What do I do if the bank demands letters testamentary?
Banks and other financial institutions will often say that letters testamentary are required to access a bank account for someone who died. This is not always true.
What are Letters Testamentary?
The phrase “letters testamentary” refers to a legal document authorized by the probate court. It is issued by the clerk’s office.
Letters testamentary evidence that you (or someone else) was appointed to administer the estate. Think of the letter like a power of attorney, but for someone who died. The letter can be provided to third parties who can rely on it when dealing with the estate.
Why Banks Ask for Letters Testamentary
This brings us back to the bank or financial institution.
One of the first steps when someone passes is to secure their property. This includes accessing bank accounts to (1) identify and/or stop automatic payments or (2) to have a source of funds to pay for funeral and other last expenses.
The banks and financial institutions generally respond to these inquiries by freezing the decedent’s accounts. This helps to limit their liability. Rather than getting involved in determining whether you (or someone else) should be given access to the account, the bank or financial institution will ask for letters testamentary.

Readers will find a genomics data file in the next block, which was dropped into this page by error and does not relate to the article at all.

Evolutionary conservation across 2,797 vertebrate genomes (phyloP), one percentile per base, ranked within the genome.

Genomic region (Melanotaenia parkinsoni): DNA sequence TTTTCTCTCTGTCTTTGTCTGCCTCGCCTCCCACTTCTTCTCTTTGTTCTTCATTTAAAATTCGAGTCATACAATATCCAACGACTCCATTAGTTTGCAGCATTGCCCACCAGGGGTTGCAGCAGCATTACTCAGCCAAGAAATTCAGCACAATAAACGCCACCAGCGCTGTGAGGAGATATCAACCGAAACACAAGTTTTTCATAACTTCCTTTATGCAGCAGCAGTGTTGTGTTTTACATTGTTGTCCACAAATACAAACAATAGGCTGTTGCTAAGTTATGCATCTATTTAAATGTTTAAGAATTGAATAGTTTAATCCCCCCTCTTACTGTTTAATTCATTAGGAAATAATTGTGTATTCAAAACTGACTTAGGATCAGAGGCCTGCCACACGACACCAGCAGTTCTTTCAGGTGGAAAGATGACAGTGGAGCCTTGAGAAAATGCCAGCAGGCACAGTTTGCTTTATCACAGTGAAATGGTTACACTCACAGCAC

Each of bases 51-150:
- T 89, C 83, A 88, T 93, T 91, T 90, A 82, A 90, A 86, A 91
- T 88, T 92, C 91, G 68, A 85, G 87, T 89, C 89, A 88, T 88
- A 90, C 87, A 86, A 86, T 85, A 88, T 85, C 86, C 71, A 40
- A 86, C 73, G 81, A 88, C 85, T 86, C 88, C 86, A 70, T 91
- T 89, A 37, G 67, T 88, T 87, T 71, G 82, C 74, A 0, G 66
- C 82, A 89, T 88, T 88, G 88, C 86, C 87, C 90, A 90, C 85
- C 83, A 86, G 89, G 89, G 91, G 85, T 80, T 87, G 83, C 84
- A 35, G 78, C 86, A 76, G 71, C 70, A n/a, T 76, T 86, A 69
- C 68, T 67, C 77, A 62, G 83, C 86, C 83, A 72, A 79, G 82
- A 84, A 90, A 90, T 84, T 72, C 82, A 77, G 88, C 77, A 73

When Letters Testamentary Are Not Needed
You have to do a probate to get letters testamentary. Not all estates require a probate, however.
This is true for small estates that can be settled using a small estate affidavit, for example. It can also be true for estates that just have real estate that can be handled by an affidavit of heirship or community property that passes to the surviving spouse.
These alternatives to probate are often cheaper and faster than a full probate. However, if the bank requires letters testamentary and you cannot convince the bank otherwise, you may have no choice but to do the probate. This is particularly true if the amount in the bank account exceeds the cost of doing the probate.
Luckily, many banks and financial institutions will accept a small estate affidavit in many cases. It is up to you or your probate attorney to help convince the bank if they initially say no to the request. This is an issue where persistence can help.
Hire an Experienced Probate Attorney
Do you need help accessing a bank account? If so, please give us a call us at (281) 219-9090 to see how we can help.